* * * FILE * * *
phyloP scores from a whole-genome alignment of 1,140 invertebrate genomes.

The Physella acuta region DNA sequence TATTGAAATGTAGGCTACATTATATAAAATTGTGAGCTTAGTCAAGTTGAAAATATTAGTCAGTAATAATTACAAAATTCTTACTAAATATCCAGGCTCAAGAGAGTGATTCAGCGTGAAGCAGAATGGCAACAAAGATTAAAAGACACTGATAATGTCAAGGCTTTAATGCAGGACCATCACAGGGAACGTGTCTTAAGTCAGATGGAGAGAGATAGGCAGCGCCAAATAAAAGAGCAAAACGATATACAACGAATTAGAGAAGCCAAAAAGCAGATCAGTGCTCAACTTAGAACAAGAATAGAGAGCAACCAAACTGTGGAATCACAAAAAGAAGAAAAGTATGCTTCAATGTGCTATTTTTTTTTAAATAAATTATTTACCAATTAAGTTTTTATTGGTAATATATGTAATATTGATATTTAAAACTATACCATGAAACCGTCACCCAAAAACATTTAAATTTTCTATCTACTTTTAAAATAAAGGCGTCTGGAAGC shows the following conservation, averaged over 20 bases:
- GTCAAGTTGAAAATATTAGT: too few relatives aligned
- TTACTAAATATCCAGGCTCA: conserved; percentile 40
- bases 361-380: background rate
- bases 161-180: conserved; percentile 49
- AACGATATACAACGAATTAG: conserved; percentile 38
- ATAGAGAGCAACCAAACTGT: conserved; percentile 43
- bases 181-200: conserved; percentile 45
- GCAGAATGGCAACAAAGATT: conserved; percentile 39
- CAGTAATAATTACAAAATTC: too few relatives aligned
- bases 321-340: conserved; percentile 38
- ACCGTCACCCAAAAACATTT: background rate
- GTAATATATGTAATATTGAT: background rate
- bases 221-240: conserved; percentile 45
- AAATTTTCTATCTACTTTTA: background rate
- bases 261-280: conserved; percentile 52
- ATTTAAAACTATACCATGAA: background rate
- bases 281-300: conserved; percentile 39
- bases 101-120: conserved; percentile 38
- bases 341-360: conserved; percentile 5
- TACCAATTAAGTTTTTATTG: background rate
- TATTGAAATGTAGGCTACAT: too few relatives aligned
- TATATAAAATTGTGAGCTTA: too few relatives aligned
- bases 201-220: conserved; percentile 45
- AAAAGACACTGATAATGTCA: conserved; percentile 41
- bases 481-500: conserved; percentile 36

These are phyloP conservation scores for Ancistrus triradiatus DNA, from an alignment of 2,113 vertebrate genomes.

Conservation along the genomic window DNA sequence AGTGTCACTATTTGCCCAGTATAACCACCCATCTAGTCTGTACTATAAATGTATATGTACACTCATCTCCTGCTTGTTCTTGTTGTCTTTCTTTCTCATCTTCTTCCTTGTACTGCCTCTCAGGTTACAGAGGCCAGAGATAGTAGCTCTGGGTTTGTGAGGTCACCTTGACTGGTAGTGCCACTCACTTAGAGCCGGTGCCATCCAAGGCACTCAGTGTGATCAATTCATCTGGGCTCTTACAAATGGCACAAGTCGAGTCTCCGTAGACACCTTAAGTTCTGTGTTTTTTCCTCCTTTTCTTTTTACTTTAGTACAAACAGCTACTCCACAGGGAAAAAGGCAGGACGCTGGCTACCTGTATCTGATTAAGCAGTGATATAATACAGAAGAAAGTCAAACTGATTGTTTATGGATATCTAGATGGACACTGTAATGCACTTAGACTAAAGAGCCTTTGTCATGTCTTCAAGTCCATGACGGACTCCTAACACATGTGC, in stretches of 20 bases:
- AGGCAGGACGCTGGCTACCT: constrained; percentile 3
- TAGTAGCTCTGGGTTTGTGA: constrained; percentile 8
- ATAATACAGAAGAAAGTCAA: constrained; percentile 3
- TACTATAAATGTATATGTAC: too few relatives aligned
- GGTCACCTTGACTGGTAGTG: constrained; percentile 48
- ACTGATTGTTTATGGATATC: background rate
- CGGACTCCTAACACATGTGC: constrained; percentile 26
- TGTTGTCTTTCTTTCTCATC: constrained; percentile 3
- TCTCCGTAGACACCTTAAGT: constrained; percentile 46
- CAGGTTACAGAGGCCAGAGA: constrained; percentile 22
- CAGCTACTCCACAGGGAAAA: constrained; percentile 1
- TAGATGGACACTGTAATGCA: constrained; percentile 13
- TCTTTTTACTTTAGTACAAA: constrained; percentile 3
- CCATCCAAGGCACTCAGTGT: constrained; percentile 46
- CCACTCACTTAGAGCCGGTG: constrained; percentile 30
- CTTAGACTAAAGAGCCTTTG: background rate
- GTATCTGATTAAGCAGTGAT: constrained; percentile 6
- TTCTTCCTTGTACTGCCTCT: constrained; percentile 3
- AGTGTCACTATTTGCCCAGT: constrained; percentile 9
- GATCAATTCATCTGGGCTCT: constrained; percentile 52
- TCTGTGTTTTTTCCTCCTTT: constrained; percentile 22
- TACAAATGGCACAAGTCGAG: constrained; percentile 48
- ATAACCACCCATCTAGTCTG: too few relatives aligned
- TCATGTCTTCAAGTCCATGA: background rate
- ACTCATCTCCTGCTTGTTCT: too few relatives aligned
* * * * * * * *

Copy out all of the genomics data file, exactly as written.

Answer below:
phyloP scores from a whole-genome alignment of 1,140 invertebrate genomes.

The Physella acuta region DNA sequence TATTGAAATGTAGGCTACATTATATAAAATTGTGAGCTTAGTCAAGTTGAAAATATTAGTCAGTAATAATTACAAAATTCTTACTAAATATCCAGGCTCAAGAGAGTGATTCAGCGTGAAGCAGAATGGCAACAAAGATTAAAAGACACTGATAATGTCAAGGCTTTAATGCAGGACCATCACAGGGAACGTGTCTTAAGTCAGATGGAGAGAGATAGGCAGCGCCAAATAAAAGAGCAAAACGATATACAACGAATTAGAGAAGCCAAAAAGCAGATCAGTGCTCAACTTAGAACAAGAATAGAGAGCAACCAAACTGTGGAATCACAAAAAGAAGAAAAGTATGCTTCAATGTGCTATTTTTTTTTAAATAAATTATTTACCAATTAAGTTTTTATTGGTAATATATGTAATATTGATATTTAAAACTATACCATGAAACCGTCACCCAAAAACATTTAAATTTTCTATCTACTTTTAAAATAAAGGCGTCTGGAAGC shows the following conservation, averaged over 20 bases:
- GTCAAGTTGAAAATATTAGT: too few relatives aligned
- TTACTAAATATCCAGGCTCA: conserved; percentile 40
- bases 361-380: background rate
- bases 161-180: conserved; percentile 49
- AACGATATACAACGAATTAG: conserved; percentile 38
- ATAGAGAGCAACCAAACTGT: conserved; percentile 43
- bases 181-200: conserved; percentile 45
- GCAGAATGGCAACAAAGATT: conserved; percentile 39
- CAGTAATAATTACAAAATTC: too few relatives aligned
- bases 321-340: conserved; percentile 38
- ACCGTCACCCAAAAACATTT: background rate
- GTAATATATGTAATATTGAT: background rate
- bases 221-240: conserved; percentile 45
- AAATTTTCTATCTACTTTTA: background rate
- bases 261-280: conserved; percentile 52
- ATTTAAAACTATACCATGAA: background rate
- bases 281-300: conserved; percentile 39
- bases 101-120: conserved; percentile 38
- bases 341-360: conserved; percentile 5
- TACCAATTAAGTTTTTATTG: background rate
- TATTGAAATGTAGGCTACAT: too few relatives aligned
- TATATAAAATTGTGAGCTTA: too few relatives aligned
- bases 201-220: conserved; percentile 45
- AAAAGACACTGATAATGTCA: conserved; percentile 41
- bases 481-500: conserved; percentile 36

These are phyloP conservation scores for Ancistrus triradiatus DNA, from an alignment of 2,113 vertebrate genomes.

Conservation along the genomic window DNA sequence AGTGTCACTATTTGCCCAGTATAACCACCCATCTAGTCTGTACTATAAATGTATATGTACACTCATCTCCTGCTTGTTCTTGTTGTCTTTCTTTCTCATCTTCTTCCTTGTACTGCCTCTCAGGTTACAGAGGCCAGAGATAGTAGCTCTGGGTTTGTGAGGTCACCTTGACTGGTAGTGCCACTCACTTAGAGCCGGTGCCATCCAAGGCACTCAGTGTGATCAATTCATCTGGGCTCTTACAAATGGCACAAGTCGAGTCTCCGTAGACACCTTAAGTTCTGTGTTTTTTCCTCCTTTTCTTTTTACTTTAGTACAAACAGCTACTCCACAGGGAAAAAGGCAGGACGCTGGCTACCTGTATCTGATTAAGCAGTGATATAATACAGAAGAAAGTCAAACTGATTGTTTATGGATATCTAGATGGACACTGTAATGCACTTAGACTAAAGAGCCTTTGTCATGTCTTCAAGTCCATGACGGACTCCTAACACATGTGC, in stretches of 20 bases:
- AGGCAGGACGCTGGCTACCT: constrained; percentile 3
- TAGTAGCTCTGGGTTTGTGA: constrained; percentile 8
- ATAATACAGAAGAAAGTCAA: constrained; percentile 3
- TACTATAAATGTATATGTAC: too few relatives aligned
- GGTCACCTTGACTGGTAGTG: constrained; percentile 48
- ACTGATTGTTTATGGATATC: background rate
- CGGACTCCTAACACATGTGC: constrained; percentile 26
- TGTTGTCTTTCTTTCTCATC: constrained; percentile 3
- TCTCCGTAGACACCTTAAGT: constrained; percentile 46
- CAGGTTACAGAGGCCAGAGA: constrained; percentile 22
- CAGCTACTCCACAGGGAAAA: constrained; percentile 1
- TAGATGGACACTGTAATGCA: constrained; percentile 13
- TCTTTTTACTTTAGTACAAA: constrained; percentile 3
- CCATCCAAGGCACTCAGTGT: constrained; percentile 46
- CCACTCACTTAGAGCCGGTG: constrained; percentile 30
- CTTAGACTAAAGAGCCTTTG: background rate
- GTATCTGATTAAGCAGTGAT: constrained; percentile 6
- TTCTTCCTTGTACTGCCTCT: constrained; percentile 3
- AGTGTCACTATTTGCCCAGT: constrained; percentile 9
- GATCAATTCATCTGGGCTCT: constrained; percentile 52
- TCTGTGTTTTTTCCTCCTTT: constrained; percentile 22
- TACAAATGGCACAAGTCGAG: constrained; percentile 48
- ATAACCACCCATCTAGTCTG: too few relatives aligned
- TCATGTCTTCAAGTCCATGA: background rate
- ACTCATCTCCTGCTTGTTCT: too few relatives aligned